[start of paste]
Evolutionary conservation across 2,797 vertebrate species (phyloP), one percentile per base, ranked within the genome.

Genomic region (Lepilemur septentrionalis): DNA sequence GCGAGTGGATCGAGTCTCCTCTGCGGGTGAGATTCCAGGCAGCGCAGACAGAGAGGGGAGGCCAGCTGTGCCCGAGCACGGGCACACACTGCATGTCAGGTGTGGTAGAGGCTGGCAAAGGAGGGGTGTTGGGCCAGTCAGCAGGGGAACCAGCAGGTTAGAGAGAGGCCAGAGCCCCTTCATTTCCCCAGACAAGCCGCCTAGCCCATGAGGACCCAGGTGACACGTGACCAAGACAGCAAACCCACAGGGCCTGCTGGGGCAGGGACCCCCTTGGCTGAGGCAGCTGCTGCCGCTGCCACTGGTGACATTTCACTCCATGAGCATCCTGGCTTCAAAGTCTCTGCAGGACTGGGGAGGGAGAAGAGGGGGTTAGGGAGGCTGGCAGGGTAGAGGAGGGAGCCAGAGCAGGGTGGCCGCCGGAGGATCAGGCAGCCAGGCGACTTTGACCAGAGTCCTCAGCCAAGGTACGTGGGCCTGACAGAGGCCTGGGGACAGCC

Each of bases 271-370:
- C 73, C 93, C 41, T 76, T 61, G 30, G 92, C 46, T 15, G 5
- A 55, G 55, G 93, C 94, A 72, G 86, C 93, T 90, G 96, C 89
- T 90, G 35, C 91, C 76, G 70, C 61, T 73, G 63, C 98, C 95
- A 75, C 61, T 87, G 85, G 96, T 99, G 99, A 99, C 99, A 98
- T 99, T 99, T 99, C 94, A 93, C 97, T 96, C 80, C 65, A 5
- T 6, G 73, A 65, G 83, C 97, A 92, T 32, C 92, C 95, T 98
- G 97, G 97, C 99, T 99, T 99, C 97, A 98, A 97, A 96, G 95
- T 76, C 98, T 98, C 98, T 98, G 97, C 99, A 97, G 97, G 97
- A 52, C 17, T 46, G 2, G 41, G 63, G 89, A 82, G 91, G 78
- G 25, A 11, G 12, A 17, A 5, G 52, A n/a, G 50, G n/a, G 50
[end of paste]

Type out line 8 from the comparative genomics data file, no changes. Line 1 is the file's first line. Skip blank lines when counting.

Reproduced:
- T 99, T 99, T 99, C 94, A 93, C 97, T 96, C 80, C 65, A 5